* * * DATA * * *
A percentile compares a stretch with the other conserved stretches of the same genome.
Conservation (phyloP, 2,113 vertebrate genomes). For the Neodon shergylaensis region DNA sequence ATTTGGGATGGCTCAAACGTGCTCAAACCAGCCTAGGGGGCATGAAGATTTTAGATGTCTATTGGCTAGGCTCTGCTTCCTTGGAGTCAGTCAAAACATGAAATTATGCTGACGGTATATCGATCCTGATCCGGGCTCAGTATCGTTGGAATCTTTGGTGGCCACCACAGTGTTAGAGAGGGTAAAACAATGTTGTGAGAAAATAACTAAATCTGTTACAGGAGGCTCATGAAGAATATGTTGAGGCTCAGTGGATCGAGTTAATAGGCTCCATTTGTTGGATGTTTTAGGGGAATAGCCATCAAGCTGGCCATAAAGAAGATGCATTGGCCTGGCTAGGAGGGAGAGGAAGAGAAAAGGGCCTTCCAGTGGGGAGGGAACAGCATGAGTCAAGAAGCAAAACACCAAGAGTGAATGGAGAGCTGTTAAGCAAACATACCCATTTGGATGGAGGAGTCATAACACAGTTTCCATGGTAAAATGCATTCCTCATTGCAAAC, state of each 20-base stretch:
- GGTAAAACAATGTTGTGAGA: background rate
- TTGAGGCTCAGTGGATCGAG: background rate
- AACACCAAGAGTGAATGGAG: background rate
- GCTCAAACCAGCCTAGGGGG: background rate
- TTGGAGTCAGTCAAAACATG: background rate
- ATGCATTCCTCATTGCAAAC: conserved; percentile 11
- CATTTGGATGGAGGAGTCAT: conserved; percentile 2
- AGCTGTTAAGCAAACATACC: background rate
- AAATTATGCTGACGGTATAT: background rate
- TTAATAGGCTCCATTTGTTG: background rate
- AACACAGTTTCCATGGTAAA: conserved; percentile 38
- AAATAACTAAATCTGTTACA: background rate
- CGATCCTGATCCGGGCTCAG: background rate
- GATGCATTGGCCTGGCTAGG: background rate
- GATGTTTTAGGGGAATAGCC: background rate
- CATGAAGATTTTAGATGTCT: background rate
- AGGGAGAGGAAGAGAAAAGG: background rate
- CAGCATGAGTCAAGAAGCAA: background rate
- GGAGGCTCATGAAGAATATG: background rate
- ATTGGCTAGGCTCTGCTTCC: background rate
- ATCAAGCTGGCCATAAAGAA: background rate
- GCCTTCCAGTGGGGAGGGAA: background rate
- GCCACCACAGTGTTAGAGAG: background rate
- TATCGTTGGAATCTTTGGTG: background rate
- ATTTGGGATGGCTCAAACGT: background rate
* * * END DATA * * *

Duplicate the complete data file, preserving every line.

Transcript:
A percentile compares a stretch with the other conserved stretches of the same genome.
Conservation (phyloP, 2,113 vertebrate genomes). For the Neodon shergylaensis region DNA sequence ATTTGGGATGGCTCAAACGTGCTCAAACCAGCCTAGGGGGCATGAAGATTTTAGATGTCTATTGGCTAGGCTCTGCTTCCTTGGAGTCAGTCAAAACATGAAATTATGCTGACGGTATATCGATCCTGATCCGGGCTCAGTATCGTTGGAATCTTTGGTGGCCACCACAGTGTTAGAGAGGGTAAAACAATGTTGTGAGAAAATAACTAAATCTGTTACAGGAGGCTCATGAAGAATATGTTGAGGCTCAGTGGATCGAGTTAATAGGCTCCATTTGTTGGATGTTTTAGGGGAATAGCCATCAAGCTGGCCATAAAGAAGATGCATTGGCCTGGCTAGGAGGGAGAGGAAGAGAAAAGGGCCTTCCAGTGGGGAGGGAACAGCATGAGTCAAGAAGCAAAACACCAAGAGTGAATGGAGAGCTGTTAAGCAAACATACCCATTTGGATGGAGGAGTCATAACACAGTTTCCATGGTAAAATGCATTCCTCATTGCAAAC, state of each 20-base stretch:
- GGTAAAACAATGTTGTGAGA: background rate
- TTGAGGCTCAGTGGATCGAG: background rate
- AACACCAAGAGTGAATGGAG: background rate
- GCTCAAACCAGCCTAGGGGG: background rate
- TTGGAGTCAGTCAAAACATG: background rate
- ATGCATTCCTCATTGCAAAC: conserved; percentile 11
- CATTTGGATGGAGGAGTCAT: conserved; percentile 2
- AGCTGTTAAGCAAACATACC: background rate
- AAATTATGCTGACGGTATAT: background rate
- TTAATAGGCTCCATTTGTTG: background rate
- AACACAGTTTCCATGGTAAA: conserved; percentile 38
- AAATAACTAAATCTGTTACA: background rate
- CGATCCTGATCCGGGCTCAG: background rate
- GATGCATTGGCCTGGCTAGG: background rate
- GATGTTTTAGGGGAATAGCC: background rate
- CATGAAGATTTTAGATGTCT: background rate
- AGGGAGAGGAAGAGAAAAGG: background rate
- CAGCATGAGTCAAGAAGCAA: background rate
- GGAGGCTCATGAAGAATATG: background rate
- ATTGGCTAGGCTCTGCTTCC: background rate
- ATCAAGCTGGCCATAAAGAA: background rate
- GCCTTCCAGTGGGGAGGGAA: background rate
- GCCACCACAGTGTTAGAGAG: background rate
- TATCGTTGGAATCTTTGGTG: background rate
- ATTTGGGATGGCTCAAACGT: background rate